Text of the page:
Archive for Monday, May 29, 2006

Little-known Red Cross class teaches first aid, CPR for pets

May 29, 2006


There may come a day when Fido needs more than a belly rub.

And because emergencies happen, the Douglas County Chapter of the American Red Cross offers a little-known course on Pet First Aid and CPR.

"A lot of people don't realize you can give CPR to an animal," said Wendy Leedy, the course's instructor.

Though some might not think of it, being a pet owner can require bandaging a wound, addressing a snake bite or even performing mouth-to-mouth resuscitation.

"If you treat your animals like they're a part of the family, then it's important to know what to do to save their life," said Midge Grinstead, executive director of the Lawrence Humane Society.

A small but dedicated group of dog owners and pet professionals is taking part in Red Cross classes, Leedy said.

Fewer than 10 participated in the April session. The course runs about four hours and costs $25. The next class is set for 5:30 p.m. June 26.

Wendy Leedy is an instructor in pet first aid with the Douglas County chapter of the American Red Cross. Leedy uses cat and dog mannequins to teach animal CPR.

Wendy Leedy is an instructor in pet first aid with the Douglas County chapter of the American Red Cross. Leedy uses cat and dog mannequins to teach animal CPR.

The chapter is one of the few in the region to offer the courses, Leedy said.

"We saw it as a unique opportunity to provide a service that is not currently being provided," she said.

Leedy said she knows some might chuckle at the course that has students practicing CPR on a stuffed dog and cat - specialized with a tube connected to their snout or nose for practice rescue breathing.

Those who take the course, Leedy said, are "die-hard" pet lovers. The classes are popular with private pet owners as well as people who work with animals.

It offers basic pet First Aid, plus training in how to deal with poisoning, insect and animal bites, bone and joint injury, burns, shock, heat stroke and frost bite. Students also learn rescue breathing and dealing with a pet that's choking.

More about the first aid course

"The biggest thing people walk away with is a sense of being prepared to respond to an emergency," Leedy said.

More than a dozen Humane Society employees recently took the course.

"We all know what we're doing with animals," said Grinstead. "I just wanted to make sure they knew where to do the compressions and how to breathe in the snout."

The chances of reviving a dog using CPR alone aren't great, said Norma Gottstein, a veterinarian at Gentle Care Animal Hospital. But the sooner you start helping an animal, she said, the better its chances.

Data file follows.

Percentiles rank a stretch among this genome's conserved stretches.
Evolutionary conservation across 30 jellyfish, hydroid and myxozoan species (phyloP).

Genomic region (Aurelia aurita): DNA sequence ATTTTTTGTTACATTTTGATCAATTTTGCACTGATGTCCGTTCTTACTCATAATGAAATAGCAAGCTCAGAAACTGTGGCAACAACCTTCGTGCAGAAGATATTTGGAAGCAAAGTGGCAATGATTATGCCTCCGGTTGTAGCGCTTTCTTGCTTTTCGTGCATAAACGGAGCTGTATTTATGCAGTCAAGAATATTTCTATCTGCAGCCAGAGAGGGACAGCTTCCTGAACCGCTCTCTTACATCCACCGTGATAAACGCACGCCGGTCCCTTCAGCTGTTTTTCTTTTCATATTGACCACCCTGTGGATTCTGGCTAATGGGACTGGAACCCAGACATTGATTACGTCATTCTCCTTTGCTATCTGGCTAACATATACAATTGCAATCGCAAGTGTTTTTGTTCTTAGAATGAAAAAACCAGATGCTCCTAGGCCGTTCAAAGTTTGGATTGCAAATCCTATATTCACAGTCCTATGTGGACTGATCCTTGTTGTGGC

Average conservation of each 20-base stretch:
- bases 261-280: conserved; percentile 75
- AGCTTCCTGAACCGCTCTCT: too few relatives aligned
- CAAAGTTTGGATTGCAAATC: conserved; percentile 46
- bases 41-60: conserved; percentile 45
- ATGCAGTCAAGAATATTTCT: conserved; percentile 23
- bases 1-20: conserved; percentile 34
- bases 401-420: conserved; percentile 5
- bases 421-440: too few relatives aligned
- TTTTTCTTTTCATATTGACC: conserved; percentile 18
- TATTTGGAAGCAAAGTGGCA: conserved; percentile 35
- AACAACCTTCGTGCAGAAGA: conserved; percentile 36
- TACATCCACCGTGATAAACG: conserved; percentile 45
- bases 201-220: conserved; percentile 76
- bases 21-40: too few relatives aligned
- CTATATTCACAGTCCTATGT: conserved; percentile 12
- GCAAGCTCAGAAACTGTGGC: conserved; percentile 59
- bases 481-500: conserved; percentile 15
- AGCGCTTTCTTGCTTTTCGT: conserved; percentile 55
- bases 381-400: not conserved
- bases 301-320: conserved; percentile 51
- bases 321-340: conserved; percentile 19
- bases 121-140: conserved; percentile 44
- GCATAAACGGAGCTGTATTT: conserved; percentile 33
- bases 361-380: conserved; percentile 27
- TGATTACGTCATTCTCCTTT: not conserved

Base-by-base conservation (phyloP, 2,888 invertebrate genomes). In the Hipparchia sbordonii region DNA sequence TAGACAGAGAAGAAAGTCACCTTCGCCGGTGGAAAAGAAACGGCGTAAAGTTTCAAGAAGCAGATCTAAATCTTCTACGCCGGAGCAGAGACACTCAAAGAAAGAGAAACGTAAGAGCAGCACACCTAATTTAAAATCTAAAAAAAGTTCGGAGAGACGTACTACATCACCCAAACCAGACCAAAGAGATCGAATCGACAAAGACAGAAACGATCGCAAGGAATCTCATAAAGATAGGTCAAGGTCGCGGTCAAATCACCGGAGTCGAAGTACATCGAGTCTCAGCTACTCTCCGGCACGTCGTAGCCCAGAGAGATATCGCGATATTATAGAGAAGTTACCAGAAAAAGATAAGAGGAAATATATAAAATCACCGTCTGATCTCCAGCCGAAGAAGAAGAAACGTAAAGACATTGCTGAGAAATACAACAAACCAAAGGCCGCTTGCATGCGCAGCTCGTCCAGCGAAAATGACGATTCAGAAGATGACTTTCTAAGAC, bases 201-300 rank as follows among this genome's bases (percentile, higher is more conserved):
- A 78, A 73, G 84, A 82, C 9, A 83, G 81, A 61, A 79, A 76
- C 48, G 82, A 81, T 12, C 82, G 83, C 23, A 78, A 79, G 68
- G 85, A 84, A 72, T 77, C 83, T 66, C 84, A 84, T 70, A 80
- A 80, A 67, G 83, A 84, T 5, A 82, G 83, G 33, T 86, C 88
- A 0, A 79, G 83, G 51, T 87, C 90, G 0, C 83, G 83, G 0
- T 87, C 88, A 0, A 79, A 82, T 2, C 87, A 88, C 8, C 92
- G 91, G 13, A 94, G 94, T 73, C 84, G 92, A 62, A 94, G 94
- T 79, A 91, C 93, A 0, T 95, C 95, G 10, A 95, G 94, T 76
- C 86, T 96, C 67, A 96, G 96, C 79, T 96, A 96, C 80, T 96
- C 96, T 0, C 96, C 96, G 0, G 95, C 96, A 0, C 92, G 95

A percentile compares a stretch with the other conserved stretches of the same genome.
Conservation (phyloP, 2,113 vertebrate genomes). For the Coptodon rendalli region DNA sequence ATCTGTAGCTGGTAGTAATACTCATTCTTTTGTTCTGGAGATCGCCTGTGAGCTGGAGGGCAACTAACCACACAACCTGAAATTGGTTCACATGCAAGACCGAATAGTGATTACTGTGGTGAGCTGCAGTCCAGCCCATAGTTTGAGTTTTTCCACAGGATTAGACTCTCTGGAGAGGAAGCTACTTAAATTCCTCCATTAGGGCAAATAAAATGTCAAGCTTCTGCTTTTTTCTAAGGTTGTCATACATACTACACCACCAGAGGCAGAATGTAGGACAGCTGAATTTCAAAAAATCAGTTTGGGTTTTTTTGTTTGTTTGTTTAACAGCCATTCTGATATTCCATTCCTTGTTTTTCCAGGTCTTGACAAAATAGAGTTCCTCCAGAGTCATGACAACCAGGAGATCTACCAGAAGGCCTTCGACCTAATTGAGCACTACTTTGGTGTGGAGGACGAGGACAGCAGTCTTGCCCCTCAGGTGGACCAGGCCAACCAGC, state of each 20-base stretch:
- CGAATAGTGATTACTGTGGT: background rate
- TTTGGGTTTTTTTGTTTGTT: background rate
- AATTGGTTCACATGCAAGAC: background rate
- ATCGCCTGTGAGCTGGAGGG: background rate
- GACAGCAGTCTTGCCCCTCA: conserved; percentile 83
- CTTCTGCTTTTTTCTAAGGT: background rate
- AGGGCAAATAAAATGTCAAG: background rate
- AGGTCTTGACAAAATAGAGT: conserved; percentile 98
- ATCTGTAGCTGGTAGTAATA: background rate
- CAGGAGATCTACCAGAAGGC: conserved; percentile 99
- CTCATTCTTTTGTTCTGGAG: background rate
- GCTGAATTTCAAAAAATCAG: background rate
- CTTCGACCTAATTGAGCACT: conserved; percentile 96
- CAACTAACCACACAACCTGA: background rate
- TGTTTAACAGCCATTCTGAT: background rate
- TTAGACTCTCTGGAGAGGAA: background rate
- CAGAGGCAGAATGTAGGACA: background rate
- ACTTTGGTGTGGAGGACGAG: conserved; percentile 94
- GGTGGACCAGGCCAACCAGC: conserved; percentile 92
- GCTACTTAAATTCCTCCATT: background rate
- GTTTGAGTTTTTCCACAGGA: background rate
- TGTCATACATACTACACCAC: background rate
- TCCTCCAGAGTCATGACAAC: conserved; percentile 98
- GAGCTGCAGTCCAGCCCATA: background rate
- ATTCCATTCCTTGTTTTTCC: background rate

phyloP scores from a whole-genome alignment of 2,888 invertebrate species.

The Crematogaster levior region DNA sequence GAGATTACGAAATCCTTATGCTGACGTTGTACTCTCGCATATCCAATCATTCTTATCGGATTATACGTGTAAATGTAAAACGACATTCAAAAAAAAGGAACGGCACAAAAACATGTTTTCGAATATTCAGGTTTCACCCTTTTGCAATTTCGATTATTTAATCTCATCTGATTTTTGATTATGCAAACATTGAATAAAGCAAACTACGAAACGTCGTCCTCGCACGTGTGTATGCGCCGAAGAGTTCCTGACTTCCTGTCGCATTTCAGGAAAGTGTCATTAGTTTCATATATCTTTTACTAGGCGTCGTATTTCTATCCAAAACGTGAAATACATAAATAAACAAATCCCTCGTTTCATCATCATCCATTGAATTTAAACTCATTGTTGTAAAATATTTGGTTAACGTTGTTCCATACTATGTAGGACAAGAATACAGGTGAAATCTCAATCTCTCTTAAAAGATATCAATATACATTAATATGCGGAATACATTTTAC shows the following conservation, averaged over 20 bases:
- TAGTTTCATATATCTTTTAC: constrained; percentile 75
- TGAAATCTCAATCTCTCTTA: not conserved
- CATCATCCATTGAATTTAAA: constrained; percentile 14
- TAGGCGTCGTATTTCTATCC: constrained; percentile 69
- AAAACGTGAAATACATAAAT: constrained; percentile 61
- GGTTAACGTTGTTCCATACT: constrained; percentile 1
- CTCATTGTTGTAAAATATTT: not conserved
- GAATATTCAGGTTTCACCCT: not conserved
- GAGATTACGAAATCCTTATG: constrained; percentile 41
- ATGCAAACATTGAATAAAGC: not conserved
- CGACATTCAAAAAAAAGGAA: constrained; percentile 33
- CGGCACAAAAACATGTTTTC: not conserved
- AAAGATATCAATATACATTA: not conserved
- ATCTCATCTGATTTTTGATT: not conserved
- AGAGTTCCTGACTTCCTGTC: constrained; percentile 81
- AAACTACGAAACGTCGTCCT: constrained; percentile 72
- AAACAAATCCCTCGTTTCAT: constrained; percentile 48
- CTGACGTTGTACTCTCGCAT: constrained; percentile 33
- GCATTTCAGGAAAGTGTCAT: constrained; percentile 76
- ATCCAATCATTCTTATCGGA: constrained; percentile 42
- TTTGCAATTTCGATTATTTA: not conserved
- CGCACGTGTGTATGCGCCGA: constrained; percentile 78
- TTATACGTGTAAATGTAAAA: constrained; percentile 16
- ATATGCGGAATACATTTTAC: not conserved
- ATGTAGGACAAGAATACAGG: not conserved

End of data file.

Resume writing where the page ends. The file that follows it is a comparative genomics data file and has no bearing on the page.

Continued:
Cedric Devin, owner of Christal K-9 Inc., a pet grooming business, said he's taken the training and used it to help a dog who had a door shut on its tail.

"I've had real-world experience where that class paid off for me," he said.

But he wonders whether all pet owners should attempt major maneuvers on their own.

"If you don't know what you're doing, you could end up doing more damage," he said. "The tough question to answer is: where's that fine line between what a vet should do and what a pet owner should do? Where do we look for someonemore knowledgeable?"

Leedy said she tells her pet CPR students the same she tells those students learning CPR for humans: you shouldn't exceed the scope of your training.

Grinstead said she's performed CPR on pets six times over the last decade and saved four of the animals.

Though similar in some ways, CPR on pets is different from CPR on humans.

"With people, I think it's easier," Grinstead said. "You can pinch their nose. You know how the body works better than you do with a dog."

And with pets, there can be fears about germs or getting bitten.

"For a lot of people, it's a hard decision right away to know what to do," she said.

Denise Van Sickel of Lawrence Pet Friends, a pet-sitting service, has had to rescue a dog.

"My own dog choked on a piece of rawhide," she said.

Van Sickel used the Heimlich maneuver on her dog. The emergency was akin to an incident involving a person, she said.

"It's just as scary," she said. "Your adrenaline gets going. You go into panic mode."

Van Sickel said she's not sure whether her dog could have coughed up the rawhide on her own.

"I like to think I made a difference," she said.


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